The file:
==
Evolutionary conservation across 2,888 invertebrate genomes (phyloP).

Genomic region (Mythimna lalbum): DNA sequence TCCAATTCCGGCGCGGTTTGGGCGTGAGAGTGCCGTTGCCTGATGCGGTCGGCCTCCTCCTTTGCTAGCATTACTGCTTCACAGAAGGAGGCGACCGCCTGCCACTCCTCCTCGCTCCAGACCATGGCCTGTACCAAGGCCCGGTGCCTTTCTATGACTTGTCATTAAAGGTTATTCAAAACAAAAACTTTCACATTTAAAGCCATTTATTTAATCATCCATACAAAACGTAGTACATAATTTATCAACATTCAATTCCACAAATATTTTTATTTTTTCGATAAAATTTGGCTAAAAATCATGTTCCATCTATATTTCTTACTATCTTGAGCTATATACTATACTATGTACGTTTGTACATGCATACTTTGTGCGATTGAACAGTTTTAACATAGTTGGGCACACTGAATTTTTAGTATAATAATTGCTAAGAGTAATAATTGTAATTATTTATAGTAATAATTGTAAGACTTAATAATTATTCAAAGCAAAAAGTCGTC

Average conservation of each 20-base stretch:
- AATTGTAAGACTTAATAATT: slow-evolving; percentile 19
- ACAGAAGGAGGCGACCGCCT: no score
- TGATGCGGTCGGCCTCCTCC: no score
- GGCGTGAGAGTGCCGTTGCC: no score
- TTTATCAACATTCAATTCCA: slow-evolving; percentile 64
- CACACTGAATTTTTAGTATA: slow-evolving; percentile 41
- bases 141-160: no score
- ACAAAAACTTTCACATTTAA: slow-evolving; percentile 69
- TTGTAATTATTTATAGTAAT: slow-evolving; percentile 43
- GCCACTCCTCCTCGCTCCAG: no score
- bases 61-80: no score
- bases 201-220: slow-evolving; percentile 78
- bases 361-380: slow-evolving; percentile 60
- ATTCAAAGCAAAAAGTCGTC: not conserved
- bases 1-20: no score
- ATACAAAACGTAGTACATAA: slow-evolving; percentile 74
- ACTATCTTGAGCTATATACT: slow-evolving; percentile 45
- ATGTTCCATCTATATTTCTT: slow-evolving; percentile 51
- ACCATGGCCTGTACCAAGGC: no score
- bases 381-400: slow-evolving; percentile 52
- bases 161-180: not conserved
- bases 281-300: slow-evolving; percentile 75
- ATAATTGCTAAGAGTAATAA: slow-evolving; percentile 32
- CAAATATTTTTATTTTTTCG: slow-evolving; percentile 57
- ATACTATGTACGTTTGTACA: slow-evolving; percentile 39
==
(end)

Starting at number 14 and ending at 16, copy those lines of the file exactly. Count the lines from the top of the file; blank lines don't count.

- bases 61-80: no score
- bases 201-220: slow-evolving; percentile 78
- bases 361-380: slow-evolving; percentile 60